My 14-year-old daughter recently declared, “I don’t like anything you cook in this house.” I take a lot of trouble over the food, whether it’s made by me or the cook. Not only does her comment hurt, I don’t know what to do—we can’t order in all the time. She often tells me that the food in friends’ houses is much better. Nowadays, she brings back her school tiffin untouched.
Well, one of the perfect weapons in an adolescent’s armoury is to hit out at mom’s cooking. And see how it gets most mothers right where it hurts! While all of us want our children to eat well and enjoy home food, it is not possible to please the fast-expanding mind and palate of a 14-year-old at all meals. Yes, you could sit her down and ask her what she would like in her tiffin box, but I would urge you not to feel so deeply hurt by her comments. Seeking brownie points—constant and comprehensive approval—from our children on this count is a bit of a pointless exercise on two counts. One, you can’t win when they compare your cooking with that made in someone else’s home and in fast-food places; rest assured that your youngster will keep changing the goalpost if you try to reach the “other people’s cooking” goal! Two, they really need to understand that their homes are not places fine-tuned to fulfil their every whim and demand. Nutritious, tasty food on time and in adequate quantities is what it’s about at most meals, and fun and fast food for some meals.
Food can be fun: Try to involve your child in the process of cooking. Photo by Thinkstock.
The next time she talks about someone else’s tasty food, try not to be defensive. In fact, you could join in her admiration for that food. You could even suggest she find out exactly how it is made and perhaps try her hand at making it herself or help you make it that way. Just for fun, and not to “improve” your cooking skills in her eyes, please.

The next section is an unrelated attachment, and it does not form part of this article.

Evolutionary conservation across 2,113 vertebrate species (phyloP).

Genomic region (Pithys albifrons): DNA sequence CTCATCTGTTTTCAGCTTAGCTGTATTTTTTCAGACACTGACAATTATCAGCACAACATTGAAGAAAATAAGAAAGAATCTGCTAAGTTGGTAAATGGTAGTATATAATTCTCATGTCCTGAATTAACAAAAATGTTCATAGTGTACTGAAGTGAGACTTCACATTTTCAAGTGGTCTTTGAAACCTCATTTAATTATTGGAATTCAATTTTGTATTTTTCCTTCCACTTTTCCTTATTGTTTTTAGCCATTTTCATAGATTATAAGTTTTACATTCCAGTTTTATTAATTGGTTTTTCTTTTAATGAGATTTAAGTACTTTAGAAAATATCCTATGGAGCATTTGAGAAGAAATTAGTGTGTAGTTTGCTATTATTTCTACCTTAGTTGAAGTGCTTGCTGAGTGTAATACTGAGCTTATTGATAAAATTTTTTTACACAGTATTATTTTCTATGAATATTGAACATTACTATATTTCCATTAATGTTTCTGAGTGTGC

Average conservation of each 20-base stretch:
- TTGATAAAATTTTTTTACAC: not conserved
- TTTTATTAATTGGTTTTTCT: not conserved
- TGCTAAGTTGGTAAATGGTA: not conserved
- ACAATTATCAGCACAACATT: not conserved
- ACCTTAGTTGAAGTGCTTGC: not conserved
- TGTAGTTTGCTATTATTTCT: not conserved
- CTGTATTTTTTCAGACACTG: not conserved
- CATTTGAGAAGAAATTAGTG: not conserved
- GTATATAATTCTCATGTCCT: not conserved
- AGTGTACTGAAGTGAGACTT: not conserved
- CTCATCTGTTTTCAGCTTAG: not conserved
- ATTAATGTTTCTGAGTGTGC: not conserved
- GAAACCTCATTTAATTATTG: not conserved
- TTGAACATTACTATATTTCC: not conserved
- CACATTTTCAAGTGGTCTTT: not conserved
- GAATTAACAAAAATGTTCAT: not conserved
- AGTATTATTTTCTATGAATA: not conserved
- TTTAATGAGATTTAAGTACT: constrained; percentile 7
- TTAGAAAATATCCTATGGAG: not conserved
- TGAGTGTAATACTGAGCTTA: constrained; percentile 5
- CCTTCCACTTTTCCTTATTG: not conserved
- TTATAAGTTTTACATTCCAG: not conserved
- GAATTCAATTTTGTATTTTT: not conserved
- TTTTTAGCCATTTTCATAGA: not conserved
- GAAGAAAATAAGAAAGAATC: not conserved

Do not appear hurt, defensive or lecturing about the food made in your home. Going into injured pride mode is pointless too—many parents in your situation take recourse to sulky responses such as “I’m sorry, that’s the best I can do, and what can I do if it doesn’t measure up to your standards?” Avoid that totally.
Some parents fall into the zone where they go on the offensive and list all the sheer hard work that goes into keeping house and generating meals, and also go into the nasty area of saying, “Well, you’re comparing me with so-and-so’s mother, I will compare you with so-and-so’s child and tell you the many things that that child does better than you.” These are avoidable ways of handling a youngster complaining about her home situation.
I urge you to give yourself the approbation you seek from your child—for being a parent who provides food and thought-out meals. Also, take heart in the fact that one fine day in the not-too-distant future, the same child will miss your food and remember home meals with extreme fondness and yearning, and will be waiting to come home to your cooking!
Gouri Dange is the author of ABCs of Parenting.
Write to Gouri at email@example.com